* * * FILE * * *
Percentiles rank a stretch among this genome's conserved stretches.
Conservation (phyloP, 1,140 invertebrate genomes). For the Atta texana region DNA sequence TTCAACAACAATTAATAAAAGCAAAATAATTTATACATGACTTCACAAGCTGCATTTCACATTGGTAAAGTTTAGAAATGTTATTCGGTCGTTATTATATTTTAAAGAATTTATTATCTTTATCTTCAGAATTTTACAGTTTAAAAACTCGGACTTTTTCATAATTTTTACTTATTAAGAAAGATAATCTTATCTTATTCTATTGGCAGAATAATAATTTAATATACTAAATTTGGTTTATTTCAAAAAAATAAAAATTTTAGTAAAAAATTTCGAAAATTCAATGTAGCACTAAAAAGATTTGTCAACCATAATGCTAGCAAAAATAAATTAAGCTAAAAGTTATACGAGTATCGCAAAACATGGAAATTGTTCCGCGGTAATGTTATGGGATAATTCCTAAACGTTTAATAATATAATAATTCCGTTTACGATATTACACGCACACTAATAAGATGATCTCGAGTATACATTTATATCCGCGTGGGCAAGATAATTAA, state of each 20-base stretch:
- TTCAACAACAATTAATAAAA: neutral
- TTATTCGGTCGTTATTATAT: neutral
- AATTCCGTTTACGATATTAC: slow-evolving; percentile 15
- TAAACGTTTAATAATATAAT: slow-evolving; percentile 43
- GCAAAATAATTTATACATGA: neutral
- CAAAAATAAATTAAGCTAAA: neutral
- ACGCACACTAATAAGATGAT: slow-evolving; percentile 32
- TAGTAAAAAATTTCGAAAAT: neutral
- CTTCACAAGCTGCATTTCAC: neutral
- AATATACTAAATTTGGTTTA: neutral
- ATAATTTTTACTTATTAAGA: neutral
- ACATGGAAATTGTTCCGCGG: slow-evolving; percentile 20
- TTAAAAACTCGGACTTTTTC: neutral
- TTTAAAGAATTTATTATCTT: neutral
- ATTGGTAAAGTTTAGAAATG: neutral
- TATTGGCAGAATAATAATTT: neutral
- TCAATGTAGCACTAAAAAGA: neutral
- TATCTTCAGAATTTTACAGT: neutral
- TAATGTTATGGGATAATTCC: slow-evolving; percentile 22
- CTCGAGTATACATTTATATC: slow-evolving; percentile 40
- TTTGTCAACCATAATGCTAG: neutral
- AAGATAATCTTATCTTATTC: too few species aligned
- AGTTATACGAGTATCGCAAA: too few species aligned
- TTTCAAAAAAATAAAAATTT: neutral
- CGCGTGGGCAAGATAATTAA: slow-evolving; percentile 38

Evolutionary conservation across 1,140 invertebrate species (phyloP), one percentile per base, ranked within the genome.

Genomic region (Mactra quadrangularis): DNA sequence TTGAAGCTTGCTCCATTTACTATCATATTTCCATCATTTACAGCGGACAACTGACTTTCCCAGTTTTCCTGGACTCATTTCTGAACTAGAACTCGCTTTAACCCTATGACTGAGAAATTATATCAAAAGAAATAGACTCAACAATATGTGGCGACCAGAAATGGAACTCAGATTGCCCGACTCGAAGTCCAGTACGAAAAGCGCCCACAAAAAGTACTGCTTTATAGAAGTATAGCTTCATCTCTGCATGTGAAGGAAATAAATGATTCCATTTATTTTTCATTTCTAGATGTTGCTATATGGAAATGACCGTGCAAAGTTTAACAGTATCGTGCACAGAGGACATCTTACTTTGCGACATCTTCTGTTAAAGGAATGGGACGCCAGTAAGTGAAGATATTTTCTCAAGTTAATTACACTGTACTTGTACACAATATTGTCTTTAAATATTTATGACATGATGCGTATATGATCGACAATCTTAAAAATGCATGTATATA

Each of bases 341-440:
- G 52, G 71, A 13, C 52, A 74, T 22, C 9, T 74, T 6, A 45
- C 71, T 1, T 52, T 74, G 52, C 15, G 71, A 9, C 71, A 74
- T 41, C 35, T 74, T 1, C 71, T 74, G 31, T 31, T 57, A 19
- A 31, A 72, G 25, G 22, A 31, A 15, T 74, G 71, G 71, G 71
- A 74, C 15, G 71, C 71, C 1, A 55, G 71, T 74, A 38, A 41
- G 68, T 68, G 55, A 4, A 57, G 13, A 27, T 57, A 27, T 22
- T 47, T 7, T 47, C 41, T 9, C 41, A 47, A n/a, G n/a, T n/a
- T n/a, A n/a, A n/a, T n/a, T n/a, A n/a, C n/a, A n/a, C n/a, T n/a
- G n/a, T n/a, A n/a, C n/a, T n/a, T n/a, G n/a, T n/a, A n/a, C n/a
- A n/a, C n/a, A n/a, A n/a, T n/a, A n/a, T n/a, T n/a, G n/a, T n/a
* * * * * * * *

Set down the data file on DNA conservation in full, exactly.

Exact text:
Percentiles rank a stretch among this genome's conserved stretches.
Conservation (phyloP, 1,140 invertebrate genomes). For the Atta texana region DNA sequence TTCAACAACAATTAATAAAAGCAAAATAATTTATACATGACTTCACAAGCTGCATTTCACATTGGTAAAGTTTAGAAATGTTATTCGGTCGTTATTATATTTTAAAGAATTTATTATCTTTATCTTCAGAATTTTACAGTTTAAAAACTCGGACTTTTTCATAATTTTTACTTATTAAGAAAGATAATCTTATCTTATTCTATTGGCAGAATAATAATTTAATATACTAAATTTGGTTTATTTCAAAAAAATAAAAATTTTAGTAAAAAATTTCGAAAATTCAATGTAGCACTAAAAAGATTTGTCAACCATAATGCTAGCAAAAATAAATTAAGCTAAAAGTTATACGAGTATCGCAAAACATGGAAATTGTTCCGCGGTAATGTTATGGGATAATTCCTAAACGTTTAATAATATAATAATTCCGTTTACGATATTACACGCACACTAATAAGATGATCTCGAGTATACATTTATATCCGCGTGGGCAAGATAATTAA, state of each 20-base stretch:
- TTCAACAACAATTAATAAAA: neutral
- TTATTCGGTCGTTATTATAT: neutral
- AATTCCGTTTACGATATTAC: slow-evolving; percentile 15
- TAAACGTTTAATAATATAAT: slow-evolving; percentile 43
- GCAAAATAATTTATACATGA: neutral
- CAAAAATAAATTAAGCTAAA: neutral
- ACGCACACTAATAAGATGAT: slow-evolving; percentile 32
- TAGTAAAAAATTTCGAAAAT: neutral
- CTTCACAAGCTGCATTTCAC: neutral
- AATATACTAAATTTGGTTTA: neutral
- ATAATTTTTACTTATTAAGA: neutral
- ACATGGAAATTGTTCCGCGG: slow-evolving; percentile 20
- TTAAAAACTCGGACTTTTTC: neutral
- TTTAAAGAATTTATTATCTT: neutral
- ATTGGTAAAGTTTAGAAATG: neutral
- TATTGGCAGAATAATAATTT: neutral
- TCAATGTAGCACTAAAAAGA: neutral
- TATCTTCAGAATTTTACAGT: neutral
- TAATGTTATGGGATAATTCC: slow-evolving; percentile 22
- CTCGAGTATACATTTATATC: slow-evolving; percentile 40
- TTTGTCAACCATAATGCTAG: neutral
- AAGATAATCTTATCTTATTC: too few species aligned
- AGTTATACGAGTATCGCAAA: too few species aligned
- TTTCAAAAAAATAAAAATTT: neutral
- CGCGTGGGCAAGATAATTAA: slow-evolving; percentile 38

Evolutionary conservation across 1,140 invertebrate species (phyloP), one percentile per base, ranked within the genome.

Genomic region (Mactra quadrangularis): DNA sequence TTGAAGCTTGCTCCATTTACTATCATATTTCCATCATTTACAGCGGACAACTGACTTTCCCAGTTTTCCTGGACTCATTTCTGAACTAGAACTCGCTTTAACCCTATGACTGAGAAATTATATCAAAAGAAATAGACTCAACAATATGTGGCGACCAGAAATGGAACTCAGATTGCCCGACTCGAAGTCCAGTACGAAAAGCGCCCACAAAAAGTACTGCTTTATAGAAGTATAGCTTCATCTCTGCATGTGAAGGAAATAAATGATTCCATTTATTTTTCATTTCTAGATGTTGCTATATGGAAATGACCGTGCAAAGTTTAACAGTATCGTGCACAGAGGACATCTTACTTTGCGACATCTTCTGTTAAAGGAATGGGACGCCAGTAAGTGAAGATATTTTCTCAAGTTAATTACACTGTACTTGTACACAATATTGTCTTTAAATATTTATGACATGATGCGTATATGATCGACAATCTTAAAAATGCATGTATATA

Each of bases 341-440:
- G 52, G 71, A 13, C 52, A 74, T 22, C 9, T 74, T 6, A 45
- C 71, T 1, T 52, T 74, G 52, C 15, G 71, A 9, C 71, A 74
- T 41, C 35, T 74, T 1, C 71, T 74, G 31, T 31, T 57, A 19
- A 31, A 72, G 25, G 22, A 31, A 15, T 74, G 71, G 71, G 71
- A 74, C 15, G 71, C 71, C 1, A 55, G 71, T 74, A 38, A 41
- G 68, T 68, G 55, A 4, A 57, G 13, A 27, T 57, A 27, T 22
- T 47, T 7, T 47, C 41, T 9, C 41, A 47, A n/a, G n/a, T n/a
- T n/a, A n/a, A n/a, T n/a, T n/a, A n/a, C n/a, A n/a, C n/a, T n/a
- G n/a, T n/a, A n/a, C n/a, T n/a, T n/a, G n/a, T n/a, A n/a, C n/a
- A n/a, C n/a, A n/a, A n/a, T n/a, A n/a, T n/a, T n/a, G n/a, T n/a